Florence is a lovely city full of world-class designers like Gucci and Ferragamo, as well as glorious art, such as the not-to-be-missed statue of David by Michelangelo. While the old-world charm dating back to the days of the Medicis remains, Florence oozes style, both past and present.
A stay at one of the properties within the Lugarno Collection offers diverse boutique or luxury hotel accommodations. Owned by the Ferragamo family, the Florentine properties include Hotel Lungarno, Continentale Hotel, Gallery Hotel Art and Lungarno Suites, many of which are dotted along the Arno River.
Located in the Palazzo Spini Feroni, the Salvatore Ferragamo Museum recently reopened. Visitors are discovering the story behind the life and creativity of this famous Italian designer by viewing the beautiful décor, photographs and videos, as well as shoe models created for Audrey Hepburn, Judy Garland, Marlene Dietrich and Sophia Loren.
The city is rich in museums, beautiful churches and monuments. Among Florence’s landmarks is the Cathedral of Santa Maria del Fiore, and next to it stands Giotto’s Bell Tower, which offers a magnificent view of the city from its top. Just in front of the cathedral sits the Baptistery of St. John with the gold “Gates of Heaven” by Ghiberti. The original ones are preserved inside the Opera del Duomo Museum, found in the rear of the cathedral.
Near the Arno River, in Piazza della Signoria, you’ll find Palazzo Vecchio, the headquarters of Florence’s Municipality, as well as numerous sculptures including Neptune’s Fountain by Ammannati. Make sure to keep those feet moving because the Ponte Vecchio (“old bridge”) is a famous Florence landmark not to be missed. The bridge stretches over to the Oltrarno district, which remains the most traditionally Florentine part of the old city center. There, you can visit the Pitti Palace, the last residence of the Medicis.
When the shops and other attractions close, Florentines take time out to eat. The award-winning Borgo San Jacopo offers Chef Beatrice Segoni, who provides la cucina Italiana and makes a conscious return to great Tuscan culinary traditions with seasonal menus of contemporary and classic dishes. The medley of fried squid, shrimp, zucchini, potatoes and carrots should not be missed; it’s been on the menu since 2004. At The Fusion Bar & Restaurant, a more modern twist combining Mediterranean ingredients with Japanese technique results in dishes such as Chianina sushi, foie gras sushi, miso soup with Gorgonzola and cannelloni beans, and beef tenderloin with sweet soy and ginger. The Fusion also features Italy’s first Japanese tearoom. While walking the streets of Florence, just sit down to a simple Tuscan meal of tomato stew followed by prime steak in a family-run trattoria, or splurge on one of the city’s classic gourmet restaurants or stylish designer eateries. Florence is known for its top-grade Chiantis, but you should make the acquaintance of other exquisite wines, too, such as the Vino Nobile di Montepulciano or Brunello di Montalcino.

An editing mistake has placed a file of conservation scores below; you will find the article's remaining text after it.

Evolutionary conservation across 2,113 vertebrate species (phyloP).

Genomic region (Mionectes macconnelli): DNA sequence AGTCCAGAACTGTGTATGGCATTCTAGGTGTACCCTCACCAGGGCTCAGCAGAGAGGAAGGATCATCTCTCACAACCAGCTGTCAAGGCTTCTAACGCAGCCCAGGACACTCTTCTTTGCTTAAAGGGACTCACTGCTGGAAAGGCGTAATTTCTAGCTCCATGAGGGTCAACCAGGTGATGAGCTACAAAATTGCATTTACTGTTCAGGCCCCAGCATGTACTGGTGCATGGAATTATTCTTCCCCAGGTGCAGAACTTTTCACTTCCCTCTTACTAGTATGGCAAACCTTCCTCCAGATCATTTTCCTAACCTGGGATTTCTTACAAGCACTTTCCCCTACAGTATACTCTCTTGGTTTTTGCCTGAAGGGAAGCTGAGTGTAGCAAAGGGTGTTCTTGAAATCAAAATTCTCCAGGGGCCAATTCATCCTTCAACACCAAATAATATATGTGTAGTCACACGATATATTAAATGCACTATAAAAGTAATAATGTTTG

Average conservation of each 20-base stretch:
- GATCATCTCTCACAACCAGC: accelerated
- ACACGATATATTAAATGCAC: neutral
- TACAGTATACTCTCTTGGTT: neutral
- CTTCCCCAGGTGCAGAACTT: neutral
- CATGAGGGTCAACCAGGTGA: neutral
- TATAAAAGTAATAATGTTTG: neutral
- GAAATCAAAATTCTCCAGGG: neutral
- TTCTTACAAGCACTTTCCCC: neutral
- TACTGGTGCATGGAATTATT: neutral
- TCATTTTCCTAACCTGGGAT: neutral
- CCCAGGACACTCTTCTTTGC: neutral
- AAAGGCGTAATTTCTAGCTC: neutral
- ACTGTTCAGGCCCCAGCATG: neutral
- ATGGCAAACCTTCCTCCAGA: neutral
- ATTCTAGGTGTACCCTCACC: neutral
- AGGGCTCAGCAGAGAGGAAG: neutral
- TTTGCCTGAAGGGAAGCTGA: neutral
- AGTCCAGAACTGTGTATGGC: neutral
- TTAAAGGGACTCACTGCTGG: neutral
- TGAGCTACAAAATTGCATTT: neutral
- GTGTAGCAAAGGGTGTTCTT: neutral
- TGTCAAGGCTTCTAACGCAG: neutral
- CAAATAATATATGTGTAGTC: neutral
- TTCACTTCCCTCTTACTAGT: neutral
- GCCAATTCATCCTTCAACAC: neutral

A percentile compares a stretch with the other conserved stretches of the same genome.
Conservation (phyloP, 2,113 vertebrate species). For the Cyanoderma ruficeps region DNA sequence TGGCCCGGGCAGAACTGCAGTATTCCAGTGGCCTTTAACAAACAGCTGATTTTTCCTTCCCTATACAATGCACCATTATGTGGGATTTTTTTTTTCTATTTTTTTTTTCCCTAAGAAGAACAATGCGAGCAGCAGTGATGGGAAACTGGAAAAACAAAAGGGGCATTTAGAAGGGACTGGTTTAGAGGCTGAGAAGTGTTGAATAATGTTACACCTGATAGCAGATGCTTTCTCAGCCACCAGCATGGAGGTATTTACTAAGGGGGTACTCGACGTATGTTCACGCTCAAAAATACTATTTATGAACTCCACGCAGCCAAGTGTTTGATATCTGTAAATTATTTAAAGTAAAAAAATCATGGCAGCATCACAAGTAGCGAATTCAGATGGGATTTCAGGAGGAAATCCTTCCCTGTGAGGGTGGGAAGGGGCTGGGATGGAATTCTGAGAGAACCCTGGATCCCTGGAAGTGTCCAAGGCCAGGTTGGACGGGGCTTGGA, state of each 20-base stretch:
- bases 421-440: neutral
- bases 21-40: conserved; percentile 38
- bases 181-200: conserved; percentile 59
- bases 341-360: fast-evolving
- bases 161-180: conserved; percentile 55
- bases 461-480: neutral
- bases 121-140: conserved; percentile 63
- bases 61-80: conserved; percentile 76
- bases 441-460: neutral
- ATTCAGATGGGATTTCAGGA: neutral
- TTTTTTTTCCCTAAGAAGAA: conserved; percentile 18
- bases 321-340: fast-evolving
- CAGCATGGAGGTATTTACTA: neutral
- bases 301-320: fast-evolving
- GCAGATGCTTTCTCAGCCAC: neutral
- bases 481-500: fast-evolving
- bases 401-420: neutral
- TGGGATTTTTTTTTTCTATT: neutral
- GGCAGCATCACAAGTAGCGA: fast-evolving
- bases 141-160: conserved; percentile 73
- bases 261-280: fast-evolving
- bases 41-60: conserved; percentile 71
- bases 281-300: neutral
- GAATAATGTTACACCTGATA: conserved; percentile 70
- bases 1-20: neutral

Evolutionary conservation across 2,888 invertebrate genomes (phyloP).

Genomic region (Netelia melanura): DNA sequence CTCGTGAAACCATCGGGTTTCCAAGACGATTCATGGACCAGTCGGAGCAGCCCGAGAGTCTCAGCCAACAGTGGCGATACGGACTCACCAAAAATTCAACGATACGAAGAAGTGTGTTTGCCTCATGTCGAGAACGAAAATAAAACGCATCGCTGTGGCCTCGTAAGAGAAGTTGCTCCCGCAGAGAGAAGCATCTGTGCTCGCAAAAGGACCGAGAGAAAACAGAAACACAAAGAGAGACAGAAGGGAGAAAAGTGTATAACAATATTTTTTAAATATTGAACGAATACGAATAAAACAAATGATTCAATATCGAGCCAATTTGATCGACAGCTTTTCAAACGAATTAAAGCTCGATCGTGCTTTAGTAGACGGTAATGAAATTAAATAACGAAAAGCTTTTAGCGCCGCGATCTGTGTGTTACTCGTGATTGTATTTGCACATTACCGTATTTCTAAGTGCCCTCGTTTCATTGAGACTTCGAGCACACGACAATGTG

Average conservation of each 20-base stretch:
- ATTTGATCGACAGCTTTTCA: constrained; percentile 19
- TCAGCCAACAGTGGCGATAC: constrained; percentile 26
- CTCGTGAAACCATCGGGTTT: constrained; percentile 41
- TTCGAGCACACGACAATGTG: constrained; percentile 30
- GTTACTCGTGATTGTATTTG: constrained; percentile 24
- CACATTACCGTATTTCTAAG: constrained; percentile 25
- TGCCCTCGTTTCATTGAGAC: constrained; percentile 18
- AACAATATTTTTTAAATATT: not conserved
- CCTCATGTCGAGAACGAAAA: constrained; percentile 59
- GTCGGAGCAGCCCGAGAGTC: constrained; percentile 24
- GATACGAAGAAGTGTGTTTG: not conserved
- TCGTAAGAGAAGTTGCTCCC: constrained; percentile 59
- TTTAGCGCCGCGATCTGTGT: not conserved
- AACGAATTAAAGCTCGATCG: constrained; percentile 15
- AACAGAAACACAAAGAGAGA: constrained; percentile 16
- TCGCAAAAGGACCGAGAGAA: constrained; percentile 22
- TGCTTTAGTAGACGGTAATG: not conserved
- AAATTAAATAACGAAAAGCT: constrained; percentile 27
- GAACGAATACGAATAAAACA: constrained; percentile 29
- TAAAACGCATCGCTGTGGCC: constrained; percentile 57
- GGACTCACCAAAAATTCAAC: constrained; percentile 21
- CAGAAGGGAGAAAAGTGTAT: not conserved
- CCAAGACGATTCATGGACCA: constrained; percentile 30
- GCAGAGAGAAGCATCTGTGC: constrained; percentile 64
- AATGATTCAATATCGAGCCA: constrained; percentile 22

Less than two hours by train from Florence is Rome, a popular destination in central Italy, but not too far from the coast. Today’s Rome is a vibrant, lively city with historic reminders at every turn. With ancient monuments, museums, Renaissance buildings and fountains at every turn, the capital of Italy also has some of the best cafes and restaurants around, plus nightlife that can keep you moving until the sun comes up.
The Hotel Palazzo Manfredi, recently renovated to warrant its five-star rating, is part of the Manfredi Fine Hotel Collection, owned by third-generation Italian counts. Nestled in the heart of ancient Rome, it is the only hotel located directly across from some of the city’s must-see ancient wonders: the Colosseum, the largest monument in existence from Imperial Rome; the Domus Aurea; San Clemente Church; and Nero’s Garden. Palazzo Manfredi is built atop original gladiator training grounds and is linked to the Colosseum by tunnel.
Treat yourself like a count and explore the city with Palazzo Manfredi’s Lamborghini Gallardo. Beware, though, that driving in Rome can throw you into a panic and is not for the faint of heart. Fortunately for shopaholics, the famous fashion district is in the city’s center, with boutiques such as Versace to Fendi and Gucci.